cars, trucks, semi-trailers, people would all race off with the crew yelling at them to hurry up. There 
were a whole bunch of Greek women and a few men waiting for the ferry and they started singing 
songs and all joining in, harmonizing. Next thing you knew, they were dancing their Greek dances 
and having the best time. 

Space won’t permit me to go on, dear friends and neighbors, but I promise I’ll continue in a week or 
two. No, I don’t work for the Greek Tourism Board, but this was a glorious time in a glorious place 
and I’d love to share it with you. Efharisto! Thank you.

My book page: Deanne Davis – check out

The Crown,

now that Easter is on its way.

 It will change your perspective on what happened on the Hill called Golgotha.

Star of Wonder the CD is now on TuneCore! Take a look!


Follow me on Twitter, too! 

KATIE Tse..........This and That


 As you can probably guess from the title, it hasn’t been a particularly 
newsworthy week.

 Let’s start out with saying that my husband’s a very romantic guy. So much 
so that he bought me a pack of toilet paper as one of my Christmas gifts. What’s 
more pathetic is that I was actually excited about it! You see, in addition to 
mastering romance at its finest, my husband has also mastered the highest art of 
thriftiness. Meaning that if toilet paper’s not on sale, he’s not buying it. That is, 
unless it’s Christmas or my birthday. But still, I love him.

 Not to imply that we live without toilet paper, we’re not total barbarians. I just get anxious if we 
have less than, say, four rolls in the cupboard. Lately we hadn’t gotten around to picking any up. 
We were down to one roll and I was really stressing. I mean, it’s not that I can’t just go to the store 
and buy it myself, which I do sometimes. But often I think of these things after the fact, like when I 
discover there’s only one or two rolls left. 

 My husband was recently getting ready to leave for a week-long business trip, around the same 
time that we ran out of toilet paper. I asked my parents if we could take some of theirs, just until we 
got around to hitting the market. They live six blocks south of us.

 “What’s this?” my husband asked, picking up a roll of 1-ply toilet paper from my parents.

 “What? It’s toilet paper!” I told him. Nothing says “marriage” like stating the obvious to one 

 “But it’s ONE-ply,” my husband grimaced. 
“One-ply’s a crime against humanity!”

 “Oh, come on! It’s not that bad!” I have 
lower standards than he does. “Besides, you’ll 
be gone all week. You won’t have to use it.”

 “Good thing!” He dropped it like a piece 
of infected tissue.

 We agreed that we’d give my parents two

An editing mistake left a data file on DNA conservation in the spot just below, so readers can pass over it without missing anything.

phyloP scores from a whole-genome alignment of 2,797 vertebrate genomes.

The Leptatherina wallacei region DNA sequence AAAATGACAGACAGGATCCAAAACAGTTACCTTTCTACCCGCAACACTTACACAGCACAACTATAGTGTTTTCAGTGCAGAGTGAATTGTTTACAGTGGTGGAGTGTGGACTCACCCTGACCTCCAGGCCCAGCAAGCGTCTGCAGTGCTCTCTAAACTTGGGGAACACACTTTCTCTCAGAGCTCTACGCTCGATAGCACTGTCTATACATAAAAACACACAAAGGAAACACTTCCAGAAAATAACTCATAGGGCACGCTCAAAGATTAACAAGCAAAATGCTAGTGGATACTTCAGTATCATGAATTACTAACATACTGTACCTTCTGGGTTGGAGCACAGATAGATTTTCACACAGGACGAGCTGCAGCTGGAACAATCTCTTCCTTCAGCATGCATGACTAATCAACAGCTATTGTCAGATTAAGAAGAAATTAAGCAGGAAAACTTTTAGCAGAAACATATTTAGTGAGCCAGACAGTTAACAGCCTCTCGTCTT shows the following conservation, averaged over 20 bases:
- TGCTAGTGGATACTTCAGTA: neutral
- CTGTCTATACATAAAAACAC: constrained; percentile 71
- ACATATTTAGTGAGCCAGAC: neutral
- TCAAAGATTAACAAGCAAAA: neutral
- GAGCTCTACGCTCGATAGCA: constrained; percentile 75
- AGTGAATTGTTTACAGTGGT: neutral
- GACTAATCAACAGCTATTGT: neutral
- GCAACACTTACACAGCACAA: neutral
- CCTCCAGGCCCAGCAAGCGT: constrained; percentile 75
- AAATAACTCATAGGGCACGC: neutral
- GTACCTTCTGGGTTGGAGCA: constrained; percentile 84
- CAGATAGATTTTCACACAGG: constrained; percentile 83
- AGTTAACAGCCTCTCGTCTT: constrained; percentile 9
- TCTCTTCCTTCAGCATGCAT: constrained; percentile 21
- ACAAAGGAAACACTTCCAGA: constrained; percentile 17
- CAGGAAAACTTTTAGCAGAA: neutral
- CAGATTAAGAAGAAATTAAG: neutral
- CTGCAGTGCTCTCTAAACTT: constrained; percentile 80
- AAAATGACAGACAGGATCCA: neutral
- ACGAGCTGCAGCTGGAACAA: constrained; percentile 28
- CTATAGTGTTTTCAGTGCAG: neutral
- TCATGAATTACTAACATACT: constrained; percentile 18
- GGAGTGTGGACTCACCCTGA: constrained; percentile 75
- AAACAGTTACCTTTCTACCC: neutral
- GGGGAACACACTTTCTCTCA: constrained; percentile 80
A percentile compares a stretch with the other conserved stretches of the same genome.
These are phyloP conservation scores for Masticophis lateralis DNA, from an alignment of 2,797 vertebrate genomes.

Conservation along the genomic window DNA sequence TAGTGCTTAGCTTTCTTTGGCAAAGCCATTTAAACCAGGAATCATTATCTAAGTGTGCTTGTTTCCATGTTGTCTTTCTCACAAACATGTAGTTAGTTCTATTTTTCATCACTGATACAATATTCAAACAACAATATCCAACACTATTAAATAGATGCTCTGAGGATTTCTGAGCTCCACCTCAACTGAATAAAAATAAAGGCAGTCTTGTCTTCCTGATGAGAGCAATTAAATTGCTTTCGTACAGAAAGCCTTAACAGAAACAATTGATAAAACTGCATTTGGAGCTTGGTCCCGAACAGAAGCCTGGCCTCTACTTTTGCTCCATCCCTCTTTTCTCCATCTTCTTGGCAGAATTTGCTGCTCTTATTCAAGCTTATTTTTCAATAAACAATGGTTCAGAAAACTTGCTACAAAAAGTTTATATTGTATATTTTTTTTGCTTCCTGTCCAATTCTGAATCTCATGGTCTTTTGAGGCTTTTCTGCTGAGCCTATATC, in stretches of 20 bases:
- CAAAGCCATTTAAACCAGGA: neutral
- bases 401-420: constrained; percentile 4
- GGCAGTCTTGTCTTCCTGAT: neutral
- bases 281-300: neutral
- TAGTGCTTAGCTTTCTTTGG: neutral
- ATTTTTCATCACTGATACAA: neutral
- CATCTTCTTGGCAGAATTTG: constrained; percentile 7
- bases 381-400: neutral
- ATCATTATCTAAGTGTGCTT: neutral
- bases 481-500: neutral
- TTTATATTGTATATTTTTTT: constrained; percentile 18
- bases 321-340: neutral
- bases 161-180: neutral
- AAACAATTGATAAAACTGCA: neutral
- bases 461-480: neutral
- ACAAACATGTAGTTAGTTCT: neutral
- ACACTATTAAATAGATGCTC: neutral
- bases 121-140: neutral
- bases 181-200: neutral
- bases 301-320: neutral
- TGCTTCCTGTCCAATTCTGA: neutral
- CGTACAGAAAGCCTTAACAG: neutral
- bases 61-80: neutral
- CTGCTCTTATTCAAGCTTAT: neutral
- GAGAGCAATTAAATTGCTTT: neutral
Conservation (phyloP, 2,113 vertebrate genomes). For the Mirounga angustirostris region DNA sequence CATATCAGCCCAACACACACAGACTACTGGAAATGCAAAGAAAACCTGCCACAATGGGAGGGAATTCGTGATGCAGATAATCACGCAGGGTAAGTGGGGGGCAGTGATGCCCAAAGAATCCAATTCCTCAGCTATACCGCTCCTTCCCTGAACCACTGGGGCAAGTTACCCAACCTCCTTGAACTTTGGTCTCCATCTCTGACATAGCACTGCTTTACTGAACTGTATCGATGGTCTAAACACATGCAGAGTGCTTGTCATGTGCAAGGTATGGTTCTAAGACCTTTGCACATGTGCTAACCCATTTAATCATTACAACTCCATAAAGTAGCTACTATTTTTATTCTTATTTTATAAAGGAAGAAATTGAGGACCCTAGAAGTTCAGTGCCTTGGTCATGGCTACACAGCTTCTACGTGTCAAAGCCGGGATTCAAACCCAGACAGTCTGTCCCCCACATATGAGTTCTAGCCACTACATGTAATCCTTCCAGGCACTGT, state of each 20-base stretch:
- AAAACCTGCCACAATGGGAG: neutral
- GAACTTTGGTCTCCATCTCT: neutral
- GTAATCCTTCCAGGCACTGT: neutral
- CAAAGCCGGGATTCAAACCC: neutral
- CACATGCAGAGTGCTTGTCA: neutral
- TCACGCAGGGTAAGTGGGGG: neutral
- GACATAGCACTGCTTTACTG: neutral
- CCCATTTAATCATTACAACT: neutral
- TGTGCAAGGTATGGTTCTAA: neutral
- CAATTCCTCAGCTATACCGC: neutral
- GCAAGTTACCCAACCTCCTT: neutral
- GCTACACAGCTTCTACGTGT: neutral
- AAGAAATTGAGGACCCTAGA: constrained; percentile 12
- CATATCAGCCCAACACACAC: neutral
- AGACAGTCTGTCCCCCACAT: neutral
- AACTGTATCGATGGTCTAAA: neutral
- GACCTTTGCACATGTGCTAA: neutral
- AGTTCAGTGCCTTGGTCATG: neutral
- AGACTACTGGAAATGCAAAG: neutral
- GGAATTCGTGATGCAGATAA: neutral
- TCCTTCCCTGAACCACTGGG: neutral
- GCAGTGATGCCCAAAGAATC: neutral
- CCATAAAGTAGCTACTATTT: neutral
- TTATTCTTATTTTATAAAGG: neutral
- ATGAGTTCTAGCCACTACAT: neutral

rolls to make up for the two they gave us as 
soon as we went shopping. 

 The week came and went, and he surprised 
me by buying a lovely new package of 
luxurious 2-ply toilet paper --I told you he’s 
very romantic!

 “You’ll have to take two rolls down to your 
parents,” he told me. “Wait, I think there’s 
still a roll of your dad’s one-ply you didn’t use. 
You can take that back to him and a nice roll 
of two-ply, just to let them see how the other 
half lives!”

 I did that and took both down to my 
parents. At first they didn’t seem impressed 
until I asked if they’d tried the 2-ply a few 
days later. My mom was ecstatic.

 “Oh! I like that nice toilet paper [Nicky] 
picked up for us!” she told me. Names have 
been changed to protect the innocent.

 This conversation occurred shortly after 
lunch, when my mom was leaving to take a 
nap on the back deck. She kept extolling the 
virtues of 2-ply as she went outside.

 “So soft! I just love it! [Jack], can you see 
if you can get some of that nice toilet paper 
Nicky bought?”

 My dad sighed. I laughed. My dad has 
even lower standards than I do. Just for kicks, 
I asked Mom what she liked about the 2-ply 
versus the 1-ply.

 “Oh! That old stuff is HORRIBLE! So thin! 
I just can’t stand it. Tell me, where does Nicky buy that lovely toilet paper?”

 “Any supermarket,” I told her. “Literally, any of them.”

 “Oh, it’s just wonderful! I simply love it!”

 “If that’s the case, do you mind if I write about it for my column this week? Seeing as I have 
nothing else earth shattering to share with the good people of Sierra Madre?”

 “Oh no! That would be embarrassing!”

 I asked her to think of it as a public service announcement, for all the people who’ve gone their 
whole lives suffering the misery of 1-ply when there’s 2-ply to be had. 

 If you’re reading this today, you know that my mom consented. Because, after all, 1-ply is simply 
a crime against humanity. 

Mountain Views News 80 W Sierra Madre Blvd. No. 327 Sierra Madre, Ca. 91024 Office: 626.355.2737 Fax: 626.609.3285 Email: Website:

Mountain Views News 80 W Sierra Madre Blvd. No. 327 Sierra Madre, Ca. 91024 Office: 626.355.2737 Fax: 626.609.3285 Email: Website: